He's a trim 145 pounds with a 32-inch waist.
He stands just 5-foot-4.
But Larry Vincent of Brookings can bench press 238 pounds and dead-lift 343 pounds.
Impressive? You bet, especially considering Vincent is 75 years old.
"Exercise is a great moderator of your body," he said.
He is so dedicated to his sport, and so successful, that he can't fit all of his trophies into the den of his house. Many are relegated to the garage.
Vincent, who teaches math at Southwestern Oregon Community College's Brookings campus, won his seventh world championship last month during a competition in Reno, Nev.
He worked his way down to 132 pounds for the contest, competing in the 75- to 80-year-old age group. Vincent's 238-pound bench press was a world record for his age category.
His 343-pound dead-lift also is a world age group record. He has set 16 world records since starting competition 13 years ago.
Much of Vincent's training is done at South Coast Fitness in Brookings under direction of his coach, Ed Yeager. There's also a fully stocked gym in a room off his garage, which Vincent has dubbed "The Dungeon."
What's it like being married to a weight-lifting champion? Vincent's wife, Carol, just smiles and nods at the suggestion that "obsession" might describe his pursuit.
"If you're the best in the world at anything, you have to be obsessed," Vincent said.
He was a wrestler in high school, and didn't take up weightlifting until he cut five tendons in a wrist and needed to rehabilitate.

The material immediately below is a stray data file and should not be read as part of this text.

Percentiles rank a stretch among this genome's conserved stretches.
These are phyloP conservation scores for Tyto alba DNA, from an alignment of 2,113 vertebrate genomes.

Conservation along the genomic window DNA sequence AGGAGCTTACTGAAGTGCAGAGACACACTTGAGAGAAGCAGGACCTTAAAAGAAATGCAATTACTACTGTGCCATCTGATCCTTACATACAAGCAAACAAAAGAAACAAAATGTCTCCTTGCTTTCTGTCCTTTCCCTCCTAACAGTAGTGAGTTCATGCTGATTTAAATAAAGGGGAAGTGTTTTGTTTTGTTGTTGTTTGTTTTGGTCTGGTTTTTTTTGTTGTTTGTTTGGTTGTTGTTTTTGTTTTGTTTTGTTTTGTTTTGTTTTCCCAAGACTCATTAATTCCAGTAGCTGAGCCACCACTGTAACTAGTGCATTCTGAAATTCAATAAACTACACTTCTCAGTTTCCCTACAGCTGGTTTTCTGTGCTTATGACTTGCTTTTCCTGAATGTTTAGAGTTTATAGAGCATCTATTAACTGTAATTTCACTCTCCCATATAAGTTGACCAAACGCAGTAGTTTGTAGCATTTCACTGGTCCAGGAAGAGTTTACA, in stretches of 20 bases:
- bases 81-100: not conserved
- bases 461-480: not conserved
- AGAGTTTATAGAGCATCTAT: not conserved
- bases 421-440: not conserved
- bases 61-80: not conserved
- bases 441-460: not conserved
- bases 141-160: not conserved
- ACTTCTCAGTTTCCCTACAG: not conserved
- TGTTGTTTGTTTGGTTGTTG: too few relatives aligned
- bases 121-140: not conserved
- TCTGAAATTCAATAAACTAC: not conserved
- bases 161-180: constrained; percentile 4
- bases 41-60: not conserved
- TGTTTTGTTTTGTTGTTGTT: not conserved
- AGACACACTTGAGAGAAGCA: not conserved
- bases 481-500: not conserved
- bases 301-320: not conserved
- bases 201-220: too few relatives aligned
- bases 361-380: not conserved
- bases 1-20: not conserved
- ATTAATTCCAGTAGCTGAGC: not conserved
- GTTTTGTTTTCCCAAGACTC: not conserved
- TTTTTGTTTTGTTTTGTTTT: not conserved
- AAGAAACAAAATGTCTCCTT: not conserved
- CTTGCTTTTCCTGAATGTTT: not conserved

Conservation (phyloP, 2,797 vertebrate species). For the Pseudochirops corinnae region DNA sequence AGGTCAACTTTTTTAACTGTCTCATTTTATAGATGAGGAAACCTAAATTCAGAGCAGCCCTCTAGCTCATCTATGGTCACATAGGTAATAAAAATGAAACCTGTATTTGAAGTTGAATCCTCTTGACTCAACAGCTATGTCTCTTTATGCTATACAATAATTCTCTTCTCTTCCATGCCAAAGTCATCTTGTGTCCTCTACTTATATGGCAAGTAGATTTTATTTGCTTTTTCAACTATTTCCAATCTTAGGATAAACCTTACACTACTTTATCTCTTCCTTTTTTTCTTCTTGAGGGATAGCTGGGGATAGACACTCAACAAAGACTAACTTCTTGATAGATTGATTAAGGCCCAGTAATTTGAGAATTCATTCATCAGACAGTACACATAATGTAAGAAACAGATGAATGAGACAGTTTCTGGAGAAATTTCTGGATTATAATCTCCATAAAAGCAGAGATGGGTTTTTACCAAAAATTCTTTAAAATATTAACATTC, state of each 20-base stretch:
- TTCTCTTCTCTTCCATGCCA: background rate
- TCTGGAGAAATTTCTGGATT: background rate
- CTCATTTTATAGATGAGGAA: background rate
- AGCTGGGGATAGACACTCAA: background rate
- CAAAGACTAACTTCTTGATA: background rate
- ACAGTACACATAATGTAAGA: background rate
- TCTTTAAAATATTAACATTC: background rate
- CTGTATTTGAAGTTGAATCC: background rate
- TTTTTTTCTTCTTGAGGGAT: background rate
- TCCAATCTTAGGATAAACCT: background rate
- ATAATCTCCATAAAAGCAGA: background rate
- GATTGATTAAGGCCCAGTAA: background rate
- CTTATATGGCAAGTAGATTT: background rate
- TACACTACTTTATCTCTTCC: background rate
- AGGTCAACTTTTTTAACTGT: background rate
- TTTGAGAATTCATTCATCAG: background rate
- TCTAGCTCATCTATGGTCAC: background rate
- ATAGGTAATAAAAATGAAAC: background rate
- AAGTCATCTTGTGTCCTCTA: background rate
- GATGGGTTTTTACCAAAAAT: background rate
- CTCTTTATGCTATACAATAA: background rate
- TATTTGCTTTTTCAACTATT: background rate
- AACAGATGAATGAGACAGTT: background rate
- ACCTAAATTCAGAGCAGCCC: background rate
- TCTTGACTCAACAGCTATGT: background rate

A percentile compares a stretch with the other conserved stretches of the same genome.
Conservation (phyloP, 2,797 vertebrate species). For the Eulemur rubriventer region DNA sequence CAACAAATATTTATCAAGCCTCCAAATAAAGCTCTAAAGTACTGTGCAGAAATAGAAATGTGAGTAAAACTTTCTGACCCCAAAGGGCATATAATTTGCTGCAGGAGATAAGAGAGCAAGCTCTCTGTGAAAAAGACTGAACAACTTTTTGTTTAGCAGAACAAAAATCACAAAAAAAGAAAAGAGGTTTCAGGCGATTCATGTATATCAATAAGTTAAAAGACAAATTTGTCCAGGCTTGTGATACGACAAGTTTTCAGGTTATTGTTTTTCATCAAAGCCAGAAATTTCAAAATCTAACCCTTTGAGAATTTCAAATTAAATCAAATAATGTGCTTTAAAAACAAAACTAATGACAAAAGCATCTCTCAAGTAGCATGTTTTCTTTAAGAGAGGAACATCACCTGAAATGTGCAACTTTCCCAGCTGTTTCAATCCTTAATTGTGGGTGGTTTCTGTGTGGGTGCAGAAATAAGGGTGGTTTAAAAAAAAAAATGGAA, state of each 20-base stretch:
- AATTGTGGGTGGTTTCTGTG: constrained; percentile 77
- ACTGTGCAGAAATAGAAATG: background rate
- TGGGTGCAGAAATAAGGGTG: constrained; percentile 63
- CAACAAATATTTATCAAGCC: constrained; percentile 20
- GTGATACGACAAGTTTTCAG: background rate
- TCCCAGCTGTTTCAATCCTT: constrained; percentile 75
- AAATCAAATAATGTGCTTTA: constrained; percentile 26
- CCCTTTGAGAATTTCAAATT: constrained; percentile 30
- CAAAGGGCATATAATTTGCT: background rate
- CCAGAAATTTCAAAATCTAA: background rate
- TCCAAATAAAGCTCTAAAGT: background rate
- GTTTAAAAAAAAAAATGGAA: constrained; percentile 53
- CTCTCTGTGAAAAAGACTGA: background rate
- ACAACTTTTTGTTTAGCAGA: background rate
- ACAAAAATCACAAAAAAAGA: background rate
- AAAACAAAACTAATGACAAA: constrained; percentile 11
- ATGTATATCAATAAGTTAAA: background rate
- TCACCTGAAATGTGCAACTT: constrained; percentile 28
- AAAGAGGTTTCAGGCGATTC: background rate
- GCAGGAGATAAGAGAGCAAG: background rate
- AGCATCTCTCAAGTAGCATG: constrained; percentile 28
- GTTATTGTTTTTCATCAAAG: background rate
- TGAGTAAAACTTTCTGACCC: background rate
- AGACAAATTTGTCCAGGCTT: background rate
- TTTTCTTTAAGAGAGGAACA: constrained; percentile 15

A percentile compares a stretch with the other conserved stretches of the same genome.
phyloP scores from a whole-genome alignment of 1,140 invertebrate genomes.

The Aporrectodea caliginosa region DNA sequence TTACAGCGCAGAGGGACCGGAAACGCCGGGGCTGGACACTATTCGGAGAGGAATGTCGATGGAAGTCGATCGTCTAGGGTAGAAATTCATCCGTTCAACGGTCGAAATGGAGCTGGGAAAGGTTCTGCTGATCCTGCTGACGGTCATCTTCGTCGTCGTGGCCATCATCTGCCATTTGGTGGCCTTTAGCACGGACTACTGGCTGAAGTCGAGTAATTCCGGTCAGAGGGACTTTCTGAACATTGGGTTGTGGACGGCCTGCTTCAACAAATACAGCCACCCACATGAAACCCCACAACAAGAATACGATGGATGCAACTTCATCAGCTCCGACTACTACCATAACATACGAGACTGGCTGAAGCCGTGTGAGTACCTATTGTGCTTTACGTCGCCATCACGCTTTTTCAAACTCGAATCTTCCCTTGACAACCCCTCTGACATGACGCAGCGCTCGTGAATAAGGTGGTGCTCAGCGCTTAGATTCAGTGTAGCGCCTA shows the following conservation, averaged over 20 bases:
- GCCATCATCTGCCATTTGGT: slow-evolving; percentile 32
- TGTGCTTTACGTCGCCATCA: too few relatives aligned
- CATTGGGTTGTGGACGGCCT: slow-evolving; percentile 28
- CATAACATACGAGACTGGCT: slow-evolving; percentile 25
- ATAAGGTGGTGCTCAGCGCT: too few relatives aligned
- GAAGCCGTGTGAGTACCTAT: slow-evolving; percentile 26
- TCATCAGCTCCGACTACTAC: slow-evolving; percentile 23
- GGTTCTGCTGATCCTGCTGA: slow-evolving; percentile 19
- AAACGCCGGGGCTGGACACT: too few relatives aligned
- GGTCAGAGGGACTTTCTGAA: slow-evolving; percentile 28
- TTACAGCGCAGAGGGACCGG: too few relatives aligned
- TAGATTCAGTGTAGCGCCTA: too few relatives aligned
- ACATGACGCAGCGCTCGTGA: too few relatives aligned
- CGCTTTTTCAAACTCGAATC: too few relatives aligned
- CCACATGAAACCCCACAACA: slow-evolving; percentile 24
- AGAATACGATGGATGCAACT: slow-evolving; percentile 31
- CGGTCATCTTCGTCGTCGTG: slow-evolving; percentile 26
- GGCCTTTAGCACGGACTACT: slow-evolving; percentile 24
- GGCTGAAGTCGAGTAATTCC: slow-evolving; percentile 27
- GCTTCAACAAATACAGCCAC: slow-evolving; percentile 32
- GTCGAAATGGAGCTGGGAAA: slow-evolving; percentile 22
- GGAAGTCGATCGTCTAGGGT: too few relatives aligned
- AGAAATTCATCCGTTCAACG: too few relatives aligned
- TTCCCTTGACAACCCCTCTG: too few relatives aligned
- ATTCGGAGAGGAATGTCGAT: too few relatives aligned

Vincent continued lifting through a seven-year stint in the Navy and into a teaching career, first at a high school in Orange County, Calif., and then at Cal-State Fullerton.
He joked that lifting, and winning world titles, gives him "street cred" with SWOCC students.
Vincent also taught at Southern Oregon University before he and Carol moved to Brookings in 1998.
He finally nailed down his master's degree at age 52.
"He proved you're never too old to come back and finish your education," Carol said.
Larry added, "I appreciate the people who come back to school" at an older age.
Vincent has a bad back, but lifting actually helps the situation. "If I didn't lift, I would be crippled," he said.
However, he acknowledged that the last three years haven't been kind to his body. He had prostate cancer, and is now cancer-free, but then he suffered shoulder problems.
Vincent called the malady "micro tears," which required surgery.
About a year ago, he was doing leg presses when he heard what sounded like Velcro being ripped.
"I tore all the tendons loose from the bone of my knee," he said.
Now, healthy again, he has set his sights on competing in a March 24 contest in Portland where he'll shoot for state records.
Vincent said success in weightlifting requires mental discipline to keep training even when you don't feel like it.
"That's one thing that attracted me to lifting," he said. "It's probably more important than talent."
Carol said she is "one thousand percent supportive" of his avocation and has attended many of the competitions. Her husband competes about three times a year.
He is hooked more on the fitness level that lifting provides than with winning trophies. How long will Vincent keep hoisting heavy barbells?
"Probably until I die. You have to keep active."